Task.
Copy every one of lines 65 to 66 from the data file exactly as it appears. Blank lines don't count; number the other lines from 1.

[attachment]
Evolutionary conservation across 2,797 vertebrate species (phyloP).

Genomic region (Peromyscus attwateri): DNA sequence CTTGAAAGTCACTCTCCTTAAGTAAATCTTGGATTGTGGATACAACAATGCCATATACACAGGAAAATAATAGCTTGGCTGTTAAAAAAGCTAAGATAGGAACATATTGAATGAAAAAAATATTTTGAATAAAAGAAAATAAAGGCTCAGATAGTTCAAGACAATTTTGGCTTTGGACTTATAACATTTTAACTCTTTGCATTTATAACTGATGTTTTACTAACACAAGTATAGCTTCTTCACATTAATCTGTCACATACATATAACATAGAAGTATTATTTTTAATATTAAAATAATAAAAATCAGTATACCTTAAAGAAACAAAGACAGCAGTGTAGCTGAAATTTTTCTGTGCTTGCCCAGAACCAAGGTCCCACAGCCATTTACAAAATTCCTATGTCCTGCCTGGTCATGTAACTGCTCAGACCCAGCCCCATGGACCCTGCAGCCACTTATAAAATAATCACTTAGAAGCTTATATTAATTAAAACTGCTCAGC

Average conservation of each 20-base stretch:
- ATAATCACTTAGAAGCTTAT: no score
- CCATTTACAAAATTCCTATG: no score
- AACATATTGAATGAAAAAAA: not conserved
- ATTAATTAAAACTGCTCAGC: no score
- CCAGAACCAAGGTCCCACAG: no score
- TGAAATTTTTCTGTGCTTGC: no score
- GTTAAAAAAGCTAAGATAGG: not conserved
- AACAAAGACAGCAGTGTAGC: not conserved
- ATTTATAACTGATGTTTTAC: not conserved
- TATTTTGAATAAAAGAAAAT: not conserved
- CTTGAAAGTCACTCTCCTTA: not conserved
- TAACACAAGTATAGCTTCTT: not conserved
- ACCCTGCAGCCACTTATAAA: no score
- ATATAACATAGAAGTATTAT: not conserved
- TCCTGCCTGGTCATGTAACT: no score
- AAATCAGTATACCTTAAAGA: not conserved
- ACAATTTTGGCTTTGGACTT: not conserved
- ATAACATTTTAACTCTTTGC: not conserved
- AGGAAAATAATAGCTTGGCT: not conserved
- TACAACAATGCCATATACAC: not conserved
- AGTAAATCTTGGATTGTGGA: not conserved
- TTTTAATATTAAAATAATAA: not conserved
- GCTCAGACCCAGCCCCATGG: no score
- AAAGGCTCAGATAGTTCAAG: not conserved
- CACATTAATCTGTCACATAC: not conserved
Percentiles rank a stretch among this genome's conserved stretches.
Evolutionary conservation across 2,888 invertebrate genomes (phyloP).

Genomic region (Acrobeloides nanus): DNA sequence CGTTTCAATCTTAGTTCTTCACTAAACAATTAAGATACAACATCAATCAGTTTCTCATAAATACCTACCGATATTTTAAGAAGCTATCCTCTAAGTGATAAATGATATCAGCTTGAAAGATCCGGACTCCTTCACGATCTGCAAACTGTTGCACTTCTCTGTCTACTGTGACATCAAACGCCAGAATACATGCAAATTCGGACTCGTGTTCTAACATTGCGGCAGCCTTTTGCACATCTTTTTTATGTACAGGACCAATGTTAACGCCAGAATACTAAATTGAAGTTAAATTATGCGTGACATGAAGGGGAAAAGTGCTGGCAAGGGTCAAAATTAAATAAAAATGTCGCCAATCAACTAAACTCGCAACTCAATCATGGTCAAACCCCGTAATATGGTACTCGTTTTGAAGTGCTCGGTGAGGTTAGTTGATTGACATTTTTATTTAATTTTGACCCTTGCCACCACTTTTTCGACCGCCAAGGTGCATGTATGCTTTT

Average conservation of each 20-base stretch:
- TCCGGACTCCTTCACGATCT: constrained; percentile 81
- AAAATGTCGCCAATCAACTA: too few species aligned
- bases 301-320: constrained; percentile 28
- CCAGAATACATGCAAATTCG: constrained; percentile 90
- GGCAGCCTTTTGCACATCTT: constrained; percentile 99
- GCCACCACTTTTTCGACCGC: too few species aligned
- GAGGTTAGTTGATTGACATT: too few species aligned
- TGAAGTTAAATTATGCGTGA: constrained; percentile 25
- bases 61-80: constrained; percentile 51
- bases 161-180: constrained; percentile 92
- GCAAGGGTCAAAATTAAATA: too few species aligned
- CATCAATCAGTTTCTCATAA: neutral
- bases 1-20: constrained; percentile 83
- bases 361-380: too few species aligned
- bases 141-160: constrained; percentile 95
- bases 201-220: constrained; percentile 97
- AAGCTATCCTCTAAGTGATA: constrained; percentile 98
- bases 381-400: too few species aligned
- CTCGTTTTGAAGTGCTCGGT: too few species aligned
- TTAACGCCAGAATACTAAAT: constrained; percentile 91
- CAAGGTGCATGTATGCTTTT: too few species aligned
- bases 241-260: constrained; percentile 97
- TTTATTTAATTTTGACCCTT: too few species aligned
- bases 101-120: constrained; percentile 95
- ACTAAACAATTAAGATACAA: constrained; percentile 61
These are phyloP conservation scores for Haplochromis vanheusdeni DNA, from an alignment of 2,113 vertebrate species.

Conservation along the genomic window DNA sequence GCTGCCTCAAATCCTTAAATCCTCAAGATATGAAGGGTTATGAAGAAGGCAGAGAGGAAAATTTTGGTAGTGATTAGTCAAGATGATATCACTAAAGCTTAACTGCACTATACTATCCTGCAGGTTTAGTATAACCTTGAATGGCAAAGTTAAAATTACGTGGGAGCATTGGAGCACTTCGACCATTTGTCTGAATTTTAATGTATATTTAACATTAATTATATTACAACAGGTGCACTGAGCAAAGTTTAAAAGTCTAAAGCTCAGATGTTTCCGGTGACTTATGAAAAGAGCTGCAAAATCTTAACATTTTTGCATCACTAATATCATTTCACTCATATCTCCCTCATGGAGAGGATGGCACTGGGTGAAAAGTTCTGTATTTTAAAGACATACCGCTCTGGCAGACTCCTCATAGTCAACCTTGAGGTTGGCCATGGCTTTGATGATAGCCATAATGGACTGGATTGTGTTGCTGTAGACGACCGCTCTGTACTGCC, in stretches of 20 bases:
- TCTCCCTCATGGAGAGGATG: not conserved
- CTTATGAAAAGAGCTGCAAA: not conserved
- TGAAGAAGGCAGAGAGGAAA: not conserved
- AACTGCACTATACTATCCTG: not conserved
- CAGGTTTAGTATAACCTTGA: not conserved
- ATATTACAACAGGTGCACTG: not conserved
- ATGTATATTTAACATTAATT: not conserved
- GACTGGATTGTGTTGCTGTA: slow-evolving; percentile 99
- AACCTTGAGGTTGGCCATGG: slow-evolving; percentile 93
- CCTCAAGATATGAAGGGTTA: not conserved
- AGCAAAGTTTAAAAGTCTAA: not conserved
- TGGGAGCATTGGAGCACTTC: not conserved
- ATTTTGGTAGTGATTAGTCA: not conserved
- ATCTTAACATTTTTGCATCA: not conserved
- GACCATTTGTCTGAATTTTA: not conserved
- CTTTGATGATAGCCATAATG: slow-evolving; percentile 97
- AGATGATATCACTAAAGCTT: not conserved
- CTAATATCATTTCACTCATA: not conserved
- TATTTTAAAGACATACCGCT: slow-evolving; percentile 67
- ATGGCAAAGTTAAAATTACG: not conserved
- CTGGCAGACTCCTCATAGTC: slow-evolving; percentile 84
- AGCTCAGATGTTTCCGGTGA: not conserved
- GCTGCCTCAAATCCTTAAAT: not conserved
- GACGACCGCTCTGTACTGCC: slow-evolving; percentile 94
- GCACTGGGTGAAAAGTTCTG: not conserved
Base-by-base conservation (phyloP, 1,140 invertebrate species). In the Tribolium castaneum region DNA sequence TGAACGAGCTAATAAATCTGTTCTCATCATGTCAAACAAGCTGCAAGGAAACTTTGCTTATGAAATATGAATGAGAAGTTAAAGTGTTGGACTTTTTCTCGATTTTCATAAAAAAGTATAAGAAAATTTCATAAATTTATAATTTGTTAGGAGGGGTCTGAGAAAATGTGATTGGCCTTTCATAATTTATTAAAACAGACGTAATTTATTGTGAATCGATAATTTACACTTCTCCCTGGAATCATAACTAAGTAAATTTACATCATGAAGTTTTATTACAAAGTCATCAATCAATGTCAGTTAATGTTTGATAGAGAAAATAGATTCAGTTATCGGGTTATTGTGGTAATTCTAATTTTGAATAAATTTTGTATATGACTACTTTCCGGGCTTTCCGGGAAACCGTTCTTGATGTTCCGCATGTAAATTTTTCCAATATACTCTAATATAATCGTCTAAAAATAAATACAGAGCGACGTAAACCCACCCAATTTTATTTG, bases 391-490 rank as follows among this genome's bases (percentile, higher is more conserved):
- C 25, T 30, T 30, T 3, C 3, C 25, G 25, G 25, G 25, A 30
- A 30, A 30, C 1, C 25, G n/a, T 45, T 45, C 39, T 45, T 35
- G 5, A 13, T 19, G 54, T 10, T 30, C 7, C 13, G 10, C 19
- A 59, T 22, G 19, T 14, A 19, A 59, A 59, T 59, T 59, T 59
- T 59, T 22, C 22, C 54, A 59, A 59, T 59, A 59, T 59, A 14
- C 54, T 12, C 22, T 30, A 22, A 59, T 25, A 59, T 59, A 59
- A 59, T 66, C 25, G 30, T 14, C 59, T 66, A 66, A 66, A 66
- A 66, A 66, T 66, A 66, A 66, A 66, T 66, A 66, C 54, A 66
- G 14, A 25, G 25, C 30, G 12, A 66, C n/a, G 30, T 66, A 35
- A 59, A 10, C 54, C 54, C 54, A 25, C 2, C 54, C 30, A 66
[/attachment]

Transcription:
- ATATTACAACAGGTGCACTG: not conserved
- ATGTATATTTAACATTAATT: not conserved